Messaging underpins success in all professional sport.
In European football (soccer), Sir Matt Busby, who managed Manchester United to great success between 1945 and 1971, crafted many timeless messages. His quote, “If you’re good enough, you’re old enough” is still on the wall in the Manchester United player’s dressing room.
You can borrow great messaging
We don’t have to invent new messages, either. There’s nothing wrong with appropriating a message that works for your professional sports situation.
For example, in the AFL the St Kilda Football Team finished 2014 on the bottom of the league table. Most media commentators suggested that St Kilda would finish 2015 on the bottom as well, because the team was full of young, unproven players.
The media consensus was that they wouldn’t win one game and it would take 2-3 years for these players to be good enough to compete at the highest level.
But the St Kilda coach did not want that idea in the heads of their players! Unless he introduced new messaging, the consensus view of the media would become the dominant idea the players were exposed to.
Drown out negative voices with your own message
So, imagine you’re the new coach of a professional sports team like St Kilda. What message do you want to drive home in the pre-season? How about,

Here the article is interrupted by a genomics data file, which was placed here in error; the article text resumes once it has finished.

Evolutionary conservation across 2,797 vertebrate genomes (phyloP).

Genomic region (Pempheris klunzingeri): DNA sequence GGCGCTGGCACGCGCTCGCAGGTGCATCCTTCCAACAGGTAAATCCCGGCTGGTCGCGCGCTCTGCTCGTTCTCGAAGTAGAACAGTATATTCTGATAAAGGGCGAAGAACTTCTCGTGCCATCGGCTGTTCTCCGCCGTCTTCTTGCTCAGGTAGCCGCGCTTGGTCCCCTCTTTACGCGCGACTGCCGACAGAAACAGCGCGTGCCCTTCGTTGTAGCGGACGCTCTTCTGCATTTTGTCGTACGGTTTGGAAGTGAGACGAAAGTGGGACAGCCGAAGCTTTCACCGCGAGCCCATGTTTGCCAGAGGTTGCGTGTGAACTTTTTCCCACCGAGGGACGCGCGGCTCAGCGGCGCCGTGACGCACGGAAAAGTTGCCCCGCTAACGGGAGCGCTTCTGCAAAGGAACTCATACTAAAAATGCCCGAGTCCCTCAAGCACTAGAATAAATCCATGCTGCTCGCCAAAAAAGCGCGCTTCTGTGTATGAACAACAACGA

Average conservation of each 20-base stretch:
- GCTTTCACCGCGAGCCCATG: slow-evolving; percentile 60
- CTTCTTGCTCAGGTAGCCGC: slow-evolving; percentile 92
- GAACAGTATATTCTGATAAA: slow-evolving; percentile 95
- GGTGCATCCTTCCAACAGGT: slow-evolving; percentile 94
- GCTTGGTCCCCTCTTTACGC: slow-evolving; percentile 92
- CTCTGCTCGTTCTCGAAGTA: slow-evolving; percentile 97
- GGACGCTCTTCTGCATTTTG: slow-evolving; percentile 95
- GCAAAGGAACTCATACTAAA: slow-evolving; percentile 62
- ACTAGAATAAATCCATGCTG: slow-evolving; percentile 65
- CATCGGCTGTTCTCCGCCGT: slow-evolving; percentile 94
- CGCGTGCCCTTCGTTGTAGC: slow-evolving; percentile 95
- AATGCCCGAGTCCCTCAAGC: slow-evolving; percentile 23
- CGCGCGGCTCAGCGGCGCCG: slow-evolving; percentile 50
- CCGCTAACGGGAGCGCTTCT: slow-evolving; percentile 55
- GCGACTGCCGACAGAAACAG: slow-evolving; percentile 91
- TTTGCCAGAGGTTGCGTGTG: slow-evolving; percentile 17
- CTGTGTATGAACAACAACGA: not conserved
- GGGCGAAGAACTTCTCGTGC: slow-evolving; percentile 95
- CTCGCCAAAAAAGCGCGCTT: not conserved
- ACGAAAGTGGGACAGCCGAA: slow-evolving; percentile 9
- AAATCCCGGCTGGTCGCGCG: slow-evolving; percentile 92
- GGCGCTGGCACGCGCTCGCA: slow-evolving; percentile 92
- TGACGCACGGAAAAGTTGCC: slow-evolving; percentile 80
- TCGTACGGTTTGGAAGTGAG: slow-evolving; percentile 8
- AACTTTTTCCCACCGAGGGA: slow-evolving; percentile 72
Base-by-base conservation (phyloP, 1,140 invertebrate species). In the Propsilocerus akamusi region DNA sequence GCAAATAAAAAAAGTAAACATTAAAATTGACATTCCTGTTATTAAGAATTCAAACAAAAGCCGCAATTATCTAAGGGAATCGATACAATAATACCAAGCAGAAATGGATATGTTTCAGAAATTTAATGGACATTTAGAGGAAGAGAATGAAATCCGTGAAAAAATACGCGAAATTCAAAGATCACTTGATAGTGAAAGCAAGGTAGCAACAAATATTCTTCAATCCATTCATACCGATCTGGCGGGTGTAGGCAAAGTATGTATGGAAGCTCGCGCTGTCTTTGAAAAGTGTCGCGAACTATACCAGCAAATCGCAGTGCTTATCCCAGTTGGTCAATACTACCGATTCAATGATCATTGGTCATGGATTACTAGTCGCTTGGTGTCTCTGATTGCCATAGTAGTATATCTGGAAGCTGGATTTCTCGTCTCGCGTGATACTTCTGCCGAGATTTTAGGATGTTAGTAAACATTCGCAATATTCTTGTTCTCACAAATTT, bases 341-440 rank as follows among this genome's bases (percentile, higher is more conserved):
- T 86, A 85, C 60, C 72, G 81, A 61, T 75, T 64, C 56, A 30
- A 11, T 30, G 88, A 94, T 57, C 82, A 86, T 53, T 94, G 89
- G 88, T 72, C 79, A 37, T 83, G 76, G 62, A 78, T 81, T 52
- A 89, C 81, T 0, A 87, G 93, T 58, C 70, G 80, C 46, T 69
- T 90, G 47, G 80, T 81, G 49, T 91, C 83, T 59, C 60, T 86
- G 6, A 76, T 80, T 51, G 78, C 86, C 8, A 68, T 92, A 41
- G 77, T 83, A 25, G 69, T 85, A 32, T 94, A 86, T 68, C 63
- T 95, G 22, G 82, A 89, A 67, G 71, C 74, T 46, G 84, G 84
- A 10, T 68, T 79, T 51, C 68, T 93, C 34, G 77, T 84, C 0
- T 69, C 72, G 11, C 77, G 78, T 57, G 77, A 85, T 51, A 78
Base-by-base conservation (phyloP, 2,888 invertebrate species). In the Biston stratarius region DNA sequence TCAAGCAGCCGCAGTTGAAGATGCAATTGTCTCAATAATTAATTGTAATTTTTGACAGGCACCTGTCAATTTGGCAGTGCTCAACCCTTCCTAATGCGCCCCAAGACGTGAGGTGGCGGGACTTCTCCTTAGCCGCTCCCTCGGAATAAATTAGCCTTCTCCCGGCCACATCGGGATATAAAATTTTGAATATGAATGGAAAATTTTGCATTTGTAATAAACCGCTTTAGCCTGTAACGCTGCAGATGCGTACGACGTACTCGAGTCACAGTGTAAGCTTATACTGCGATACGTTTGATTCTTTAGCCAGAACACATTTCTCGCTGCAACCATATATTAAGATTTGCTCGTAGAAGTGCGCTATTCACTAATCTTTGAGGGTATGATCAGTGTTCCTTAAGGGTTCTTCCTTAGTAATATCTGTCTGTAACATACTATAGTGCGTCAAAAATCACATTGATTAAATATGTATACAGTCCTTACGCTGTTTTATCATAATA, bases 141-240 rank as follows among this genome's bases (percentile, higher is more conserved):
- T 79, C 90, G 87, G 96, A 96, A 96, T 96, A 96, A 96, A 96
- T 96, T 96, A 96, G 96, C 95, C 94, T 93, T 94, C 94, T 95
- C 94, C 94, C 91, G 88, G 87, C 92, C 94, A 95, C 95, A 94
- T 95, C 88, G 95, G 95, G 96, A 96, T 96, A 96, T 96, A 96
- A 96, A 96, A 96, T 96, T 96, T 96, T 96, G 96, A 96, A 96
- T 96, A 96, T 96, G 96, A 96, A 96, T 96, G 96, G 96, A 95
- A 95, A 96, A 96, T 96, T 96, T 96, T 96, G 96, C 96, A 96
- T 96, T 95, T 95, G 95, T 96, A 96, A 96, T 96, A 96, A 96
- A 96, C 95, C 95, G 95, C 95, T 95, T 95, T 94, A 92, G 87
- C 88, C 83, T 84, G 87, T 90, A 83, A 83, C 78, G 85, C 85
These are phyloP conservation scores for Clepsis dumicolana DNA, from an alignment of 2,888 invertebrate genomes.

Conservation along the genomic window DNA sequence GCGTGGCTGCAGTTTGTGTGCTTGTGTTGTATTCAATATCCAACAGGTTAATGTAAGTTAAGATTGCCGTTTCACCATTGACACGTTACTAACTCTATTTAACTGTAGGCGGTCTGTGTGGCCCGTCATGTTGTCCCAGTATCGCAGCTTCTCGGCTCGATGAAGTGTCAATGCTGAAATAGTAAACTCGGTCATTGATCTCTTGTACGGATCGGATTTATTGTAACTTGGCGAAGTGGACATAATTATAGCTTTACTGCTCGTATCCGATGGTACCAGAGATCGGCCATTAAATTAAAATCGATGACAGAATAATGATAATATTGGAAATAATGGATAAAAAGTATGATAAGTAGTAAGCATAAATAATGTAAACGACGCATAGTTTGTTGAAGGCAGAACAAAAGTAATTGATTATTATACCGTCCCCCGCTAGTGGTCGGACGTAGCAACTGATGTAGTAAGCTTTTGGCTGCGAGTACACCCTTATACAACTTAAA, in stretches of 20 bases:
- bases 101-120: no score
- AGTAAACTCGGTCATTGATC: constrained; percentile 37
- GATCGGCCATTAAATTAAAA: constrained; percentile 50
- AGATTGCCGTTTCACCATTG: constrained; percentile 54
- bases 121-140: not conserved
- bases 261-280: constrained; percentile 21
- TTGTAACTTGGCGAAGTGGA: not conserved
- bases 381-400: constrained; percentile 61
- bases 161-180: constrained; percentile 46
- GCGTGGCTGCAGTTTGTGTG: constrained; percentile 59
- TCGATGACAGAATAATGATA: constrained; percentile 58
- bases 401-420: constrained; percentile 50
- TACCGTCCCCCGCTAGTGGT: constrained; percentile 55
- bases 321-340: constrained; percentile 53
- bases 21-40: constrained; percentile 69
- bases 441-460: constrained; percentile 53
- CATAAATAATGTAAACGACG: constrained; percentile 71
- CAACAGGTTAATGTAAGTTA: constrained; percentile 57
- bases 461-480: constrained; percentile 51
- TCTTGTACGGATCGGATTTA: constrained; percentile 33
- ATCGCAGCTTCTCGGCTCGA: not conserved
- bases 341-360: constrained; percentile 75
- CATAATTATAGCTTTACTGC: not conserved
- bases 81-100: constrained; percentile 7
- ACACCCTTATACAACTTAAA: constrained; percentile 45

Good choice. Not only does this counteract the negative messaging in the media, it focuses everyone on the goal: Get good enough!
This message provides clarity for professional sports players, direction for supporters and guidance to coaching staff.
This is one of the key messages head coach Alan Richardson has focused on. He supported this with:
Halfway into the 2015 season, commentators were “surprised at the successes of this young team”.
Professional sports messaging drives behaviour
Many of the most successful professional sports teams are associated with vivid messages. The question might be then, is it the messages that help make professional sports teams successful by galvanising energy and focusing attention? Or is it simply that successful sporting teams know how important messaging is and they include that as part of their operation?
Perhaps it’s a bit of both.
But what really matters is the evidence to show that professional sports messages, when done well, have a powerful ability to drive the behaviour and decision-making that lead to success. Everyone is aligned with the vision and it unites people across different areas of the team.